Distal radius fractures (DRFs) are amongst the most common fractures in children. They account for 19.9–35.8% of all paediatric fractures and are often treated with reduction and cast immobilization (RCI) [1
]. Recent studies have shown, however, that redisplacement after RCI within the first 2 weeks after initial reduction occurs in 21–34% of cases [5
]. To prevent redisplacement after initial reduction and to avoid the need for secondary treatment, displaced DRFs (DDRFs) can be treated with reduction and percutaneous K-wire fixation (KWF) before cast immobilization. Although additional KWF has shown to decrease redisplacement rates, it can also lead to complications such as pin-tract infection and neuropraxia [9
]. The primary aim of this study was to summarise the available literature on this topic in a meta-analysis and compare the effects of RCI alone and additional KWF on the redisplacement rate of initially DDRFs. Other outcomes were the secondary reduction rate, complications and range of motion.
Materials and methods
This meta-analysis was performed according to the ‘Preferred Reporting Items for Systematic reviews and Meta-Analyses: the PRISMA statement’ [14
A literature search was performed in PubMed, Embase, Web of Science, Cochrane, CENTRAL, CINAHL, Academic Search Premier and Science Direct on 22nd of November 2016 and updated on 14th of November 2017. The search strategy was composed by an experienced medical librarian and included different synonyms of the keywords ‘Radius Fractures, Displaced, Child, Internal Fracture Fixation, Surgical Casts and Immobilization’ (see Appendix 1 in Supplementary Material for the exact search strategy).
Articles were selected independently by two reviewers (AS/PK) on (1) inclusion of skeletally immature patients (2) having a DRF (with or without distal ulnar fracture) with at least 50% bone width displacement or an angulation requiring manipulation, (3) treated with reduction and either above or below elbow cast immobilization alone (AEC, BEC) or additional KWF, and (4) compared outcomes for the two treatment options. (5) Treatment groups had to be comparable within studies, regarding patient and fracture related characteristics. (6) Articles had to be written in English. Articles were excluded if they also analysed other forearm fractures and results concerning DDRFs could not be extracted.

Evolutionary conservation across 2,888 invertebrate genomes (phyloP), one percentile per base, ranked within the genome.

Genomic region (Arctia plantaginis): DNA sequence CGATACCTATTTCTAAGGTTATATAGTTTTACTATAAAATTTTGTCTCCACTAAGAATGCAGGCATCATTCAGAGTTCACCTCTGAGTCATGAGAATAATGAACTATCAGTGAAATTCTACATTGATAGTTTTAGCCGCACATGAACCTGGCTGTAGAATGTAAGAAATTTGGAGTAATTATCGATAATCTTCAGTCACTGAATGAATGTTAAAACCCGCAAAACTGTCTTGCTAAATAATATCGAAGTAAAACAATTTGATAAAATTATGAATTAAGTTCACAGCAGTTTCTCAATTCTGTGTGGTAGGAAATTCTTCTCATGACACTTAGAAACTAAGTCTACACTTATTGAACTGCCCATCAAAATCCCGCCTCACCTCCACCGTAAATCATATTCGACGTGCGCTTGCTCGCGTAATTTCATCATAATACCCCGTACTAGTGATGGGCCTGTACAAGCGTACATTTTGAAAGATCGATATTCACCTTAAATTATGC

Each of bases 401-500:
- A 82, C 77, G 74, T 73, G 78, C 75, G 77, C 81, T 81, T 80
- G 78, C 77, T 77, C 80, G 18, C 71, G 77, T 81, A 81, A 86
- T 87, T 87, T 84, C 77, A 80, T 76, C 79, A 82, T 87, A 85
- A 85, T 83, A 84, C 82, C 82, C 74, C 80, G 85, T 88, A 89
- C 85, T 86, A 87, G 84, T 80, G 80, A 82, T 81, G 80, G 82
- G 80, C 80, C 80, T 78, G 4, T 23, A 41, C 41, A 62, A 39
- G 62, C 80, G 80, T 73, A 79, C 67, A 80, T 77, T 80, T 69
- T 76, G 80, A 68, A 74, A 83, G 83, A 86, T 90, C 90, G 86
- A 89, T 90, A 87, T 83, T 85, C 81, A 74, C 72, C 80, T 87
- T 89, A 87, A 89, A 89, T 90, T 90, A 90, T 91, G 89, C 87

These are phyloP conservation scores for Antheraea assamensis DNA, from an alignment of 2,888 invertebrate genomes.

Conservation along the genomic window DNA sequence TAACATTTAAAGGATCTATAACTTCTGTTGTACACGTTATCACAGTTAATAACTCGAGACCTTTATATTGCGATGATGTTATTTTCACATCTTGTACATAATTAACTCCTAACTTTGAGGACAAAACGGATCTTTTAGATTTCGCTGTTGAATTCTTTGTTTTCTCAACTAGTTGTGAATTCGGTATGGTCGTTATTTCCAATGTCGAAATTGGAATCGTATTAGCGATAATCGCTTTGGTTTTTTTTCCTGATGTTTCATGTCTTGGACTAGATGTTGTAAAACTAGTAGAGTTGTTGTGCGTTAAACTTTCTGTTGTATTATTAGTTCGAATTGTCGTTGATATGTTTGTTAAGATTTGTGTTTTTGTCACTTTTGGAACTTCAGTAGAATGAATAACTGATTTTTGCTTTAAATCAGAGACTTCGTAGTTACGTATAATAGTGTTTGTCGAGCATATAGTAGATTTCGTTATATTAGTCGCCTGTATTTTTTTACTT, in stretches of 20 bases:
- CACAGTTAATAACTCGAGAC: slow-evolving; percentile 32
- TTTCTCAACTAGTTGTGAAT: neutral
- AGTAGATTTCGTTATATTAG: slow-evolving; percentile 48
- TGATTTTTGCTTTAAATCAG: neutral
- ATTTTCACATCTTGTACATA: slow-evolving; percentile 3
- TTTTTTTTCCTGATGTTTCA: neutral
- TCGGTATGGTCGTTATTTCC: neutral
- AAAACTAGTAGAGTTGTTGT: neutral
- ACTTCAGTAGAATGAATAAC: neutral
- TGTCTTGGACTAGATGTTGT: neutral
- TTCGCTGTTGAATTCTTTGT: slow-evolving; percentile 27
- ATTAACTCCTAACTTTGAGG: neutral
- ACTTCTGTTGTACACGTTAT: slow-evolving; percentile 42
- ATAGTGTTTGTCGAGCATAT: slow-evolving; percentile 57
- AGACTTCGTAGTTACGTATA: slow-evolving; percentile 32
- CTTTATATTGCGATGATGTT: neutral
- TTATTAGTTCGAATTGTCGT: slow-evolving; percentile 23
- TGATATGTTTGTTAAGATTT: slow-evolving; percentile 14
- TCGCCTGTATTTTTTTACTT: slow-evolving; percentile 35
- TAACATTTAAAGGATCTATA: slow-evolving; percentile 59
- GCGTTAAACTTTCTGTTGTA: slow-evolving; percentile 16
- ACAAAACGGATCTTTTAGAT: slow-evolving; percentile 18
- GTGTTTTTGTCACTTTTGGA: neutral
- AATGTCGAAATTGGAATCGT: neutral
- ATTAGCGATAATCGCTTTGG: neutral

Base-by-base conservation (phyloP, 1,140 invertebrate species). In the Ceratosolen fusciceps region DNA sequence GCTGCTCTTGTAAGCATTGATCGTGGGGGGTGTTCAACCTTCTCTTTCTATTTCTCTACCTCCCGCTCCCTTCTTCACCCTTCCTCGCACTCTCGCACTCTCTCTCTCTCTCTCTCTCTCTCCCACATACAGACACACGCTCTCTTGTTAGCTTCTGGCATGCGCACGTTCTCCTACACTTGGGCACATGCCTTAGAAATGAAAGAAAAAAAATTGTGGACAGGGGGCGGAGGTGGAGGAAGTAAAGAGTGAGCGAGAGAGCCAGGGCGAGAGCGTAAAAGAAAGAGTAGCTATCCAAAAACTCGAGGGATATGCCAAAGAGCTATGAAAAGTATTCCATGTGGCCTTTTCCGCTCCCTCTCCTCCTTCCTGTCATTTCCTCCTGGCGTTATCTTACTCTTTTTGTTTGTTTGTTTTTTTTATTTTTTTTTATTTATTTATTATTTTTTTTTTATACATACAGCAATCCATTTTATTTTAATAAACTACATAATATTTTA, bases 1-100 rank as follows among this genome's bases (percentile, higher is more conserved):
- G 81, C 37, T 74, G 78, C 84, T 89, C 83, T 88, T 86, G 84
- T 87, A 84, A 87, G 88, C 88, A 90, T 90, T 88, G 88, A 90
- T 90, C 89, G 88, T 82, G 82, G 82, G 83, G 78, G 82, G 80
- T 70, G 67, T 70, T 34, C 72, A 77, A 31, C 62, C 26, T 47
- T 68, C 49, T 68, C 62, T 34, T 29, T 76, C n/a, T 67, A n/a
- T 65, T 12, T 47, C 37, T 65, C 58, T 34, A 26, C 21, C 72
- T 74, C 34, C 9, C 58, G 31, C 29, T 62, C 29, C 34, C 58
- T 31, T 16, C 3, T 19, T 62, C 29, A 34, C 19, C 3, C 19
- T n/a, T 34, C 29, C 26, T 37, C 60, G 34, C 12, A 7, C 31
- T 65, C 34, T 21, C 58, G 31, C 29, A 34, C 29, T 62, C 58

From the included articles, two reviewers (AS/PK) independently extracted data on study characteristics (author, title, publication year, type of study, number of included patients), patient characteristics (age, gender), duration of follow-up, and outcomes (redisplacement in all patients and in patient subgroups, secondary reduction, ROM in degrees and complications). Authors of the included articles were asked for more information if presented data was insufficient.
A meta-analysis using Review Manager 5.3 was performed, if the selected studies included comparable study groups and had applied similar data definitions. Treatment effects were estimated by computing the odds ratio (OR) with 95% confidence interval (CI) for dichotomous variables, and the mean difference with 95% CI for continuous variables. Studies were weighed by the inverse of the variance of the outcome. The random-effects model was used for all meta-analyses. Statistical heterogeneity between studies was assumed if p
< 0.10 for the Cochran’s Chi-square test or I2
statistic > 50% [15
Risk of bias and quality assessment
Two reviewers (AS/PK) scored the quality of the included studies using the methodological items for non-randomized studies (MINORS) [16
]. Disagreement between the reviewers was resolved by discussion.
This meta-analysis of six studies aimed to determine whether additional KWF is the preferred treatment for DDRFs in children. The most important finding is that, not surprisingly, in all subgroups the redisplacement rate is considerably lower for fractures treated with KWF. However, complications other than redisplacement, although minor, were more common after additional KWF and mostly K-wire related, such as superficial infection and K-wire migration. The ROM did not differ between RCI alone and additional KWF, including those patients in whom redisplacement occurred after primary treatment and no secondary treatment was performed.
Our results also showed that redisplacement occurs in nearly half of the cases after reduction and cast immobilization alone (90/197; 45.7%). In 65.5% (59/90) of these patients re-reduction was attempted, with rates varying widely between the studies. Indications for secondary interventions after redisplacement were not clearly reported in all studies (Table 2
). Colaris et al. stated that all redisplaced fractures should be remanipulated, however, only 56.7% (17/30) of their patients actually received secondary treatment. They suggested that this might be because the surgeon assumed that there was still enough potential for remodelling or did not want to burden the child again with another treatment [20
]. Half of the patients with redisplaced fractures in the study of McLauchlan et al. and none of in the study of Ozcan et al. were remanipulated. Neither studies defined the indications for remanipulation, nor did they report why these patients did not receive secondary treatment, but the reasons are expected to be similar to the ones suggested by Colaris et al. [9